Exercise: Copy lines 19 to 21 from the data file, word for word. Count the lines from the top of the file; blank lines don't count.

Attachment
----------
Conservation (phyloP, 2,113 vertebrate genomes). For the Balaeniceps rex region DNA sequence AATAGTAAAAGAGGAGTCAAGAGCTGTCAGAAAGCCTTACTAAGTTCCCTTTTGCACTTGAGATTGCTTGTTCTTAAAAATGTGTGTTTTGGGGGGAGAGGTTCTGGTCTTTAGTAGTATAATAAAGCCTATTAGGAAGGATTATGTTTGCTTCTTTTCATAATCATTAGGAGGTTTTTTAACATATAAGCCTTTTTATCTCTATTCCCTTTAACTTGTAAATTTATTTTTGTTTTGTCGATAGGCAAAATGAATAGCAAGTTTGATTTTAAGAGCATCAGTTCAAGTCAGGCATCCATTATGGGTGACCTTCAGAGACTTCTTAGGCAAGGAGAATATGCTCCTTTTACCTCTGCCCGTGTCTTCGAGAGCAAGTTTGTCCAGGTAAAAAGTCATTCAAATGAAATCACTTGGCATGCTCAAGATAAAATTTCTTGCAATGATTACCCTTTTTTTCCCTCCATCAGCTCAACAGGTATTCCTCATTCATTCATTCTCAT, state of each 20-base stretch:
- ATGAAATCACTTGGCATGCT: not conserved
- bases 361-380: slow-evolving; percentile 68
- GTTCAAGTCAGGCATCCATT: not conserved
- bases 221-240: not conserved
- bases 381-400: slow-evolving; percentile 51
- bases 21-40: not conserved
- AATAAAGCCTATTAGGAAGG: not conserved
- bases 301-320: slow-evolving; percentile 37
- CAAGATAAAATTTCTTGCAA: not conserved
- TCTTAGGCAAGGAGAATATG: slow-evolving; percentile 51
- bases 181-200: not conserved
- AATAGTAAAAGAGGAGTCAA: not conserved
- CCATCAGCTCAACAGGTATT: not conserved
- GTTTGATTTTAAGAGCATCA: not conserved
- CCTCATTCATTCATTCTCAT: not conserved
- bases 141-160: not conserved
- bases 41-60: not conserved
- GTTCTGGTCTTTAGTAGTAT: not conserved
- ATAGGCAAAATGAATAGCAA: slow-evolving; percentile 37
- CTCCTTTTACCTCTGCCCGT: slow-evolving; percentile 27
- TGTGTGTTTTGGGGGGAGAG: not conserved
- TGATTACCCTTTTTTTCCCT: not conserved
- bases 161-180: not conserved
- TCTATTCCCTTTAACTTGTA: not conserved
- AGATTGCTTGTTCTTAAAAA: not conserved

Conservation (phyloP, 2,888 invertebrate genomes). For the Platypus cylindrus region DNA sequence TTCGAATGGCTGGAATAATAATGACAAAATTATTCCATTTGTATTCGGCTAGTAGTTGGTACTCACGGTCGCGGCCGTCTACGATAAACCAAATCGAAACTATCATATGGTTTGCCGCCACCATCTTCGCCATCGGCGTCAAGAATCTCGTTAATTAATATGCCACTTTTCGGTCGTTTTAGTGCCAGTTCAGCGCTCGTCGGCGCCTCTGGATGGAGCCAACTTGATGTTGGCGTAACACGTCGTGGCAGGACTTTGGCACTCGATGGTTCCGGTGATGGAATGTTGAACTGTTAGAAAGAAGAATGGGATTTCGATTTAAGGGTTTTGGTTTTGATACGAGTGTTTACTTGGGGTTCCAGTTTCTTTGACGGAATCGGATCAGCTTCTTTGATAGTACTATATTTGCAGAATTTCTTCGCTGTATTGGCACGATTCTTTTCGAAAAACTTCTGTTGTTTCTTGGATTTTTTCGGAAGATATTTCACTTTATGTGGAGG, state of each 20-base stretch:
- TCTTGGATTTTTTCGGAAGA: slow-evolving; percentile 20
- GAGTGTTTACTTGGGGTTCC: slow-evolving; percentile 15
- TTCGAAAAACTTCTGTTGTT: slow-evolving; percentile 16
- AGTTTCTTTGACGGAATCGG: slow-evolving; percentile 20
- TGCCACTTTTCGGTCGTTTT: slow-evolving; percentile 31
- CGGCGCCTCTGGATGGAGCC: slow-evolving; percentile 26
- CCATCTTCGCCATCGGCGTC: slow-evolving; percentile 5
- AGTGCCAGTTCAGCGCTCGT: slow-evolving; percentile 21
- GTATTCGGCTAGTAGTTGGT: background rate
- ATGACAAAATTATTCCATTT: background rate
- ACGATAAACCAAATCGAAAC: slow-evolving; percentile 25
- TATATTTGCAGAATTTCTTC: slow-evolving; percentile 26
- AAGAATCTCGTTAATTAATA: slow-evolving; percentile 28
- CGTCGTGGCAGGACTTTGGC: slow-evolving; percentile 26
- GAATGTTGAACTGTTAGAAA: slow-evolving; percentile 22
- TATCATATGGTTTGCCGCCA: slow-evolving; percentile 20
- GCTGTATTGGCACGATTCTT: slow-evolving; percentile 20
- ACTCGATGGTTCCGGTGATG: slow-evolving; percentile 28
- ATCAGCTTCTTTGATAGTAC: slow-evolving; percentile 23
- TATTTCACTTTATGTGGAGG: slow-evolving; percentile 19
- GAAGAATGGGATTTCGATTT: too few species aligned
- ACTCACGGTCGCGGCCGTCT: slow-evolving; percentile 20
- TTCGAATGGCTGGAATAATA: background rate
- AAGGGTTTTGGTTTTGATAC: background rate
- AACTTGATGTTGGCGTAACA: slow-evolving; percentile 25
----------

- GTTCTGGTCTTTAGTAGTAT: not conserved
- ATAGGCAAAATGAATAGCAA: slow-evolving; percentile 37
- CTCCTTTTACCTCTGCCCGT: slow-evolving; percentile 27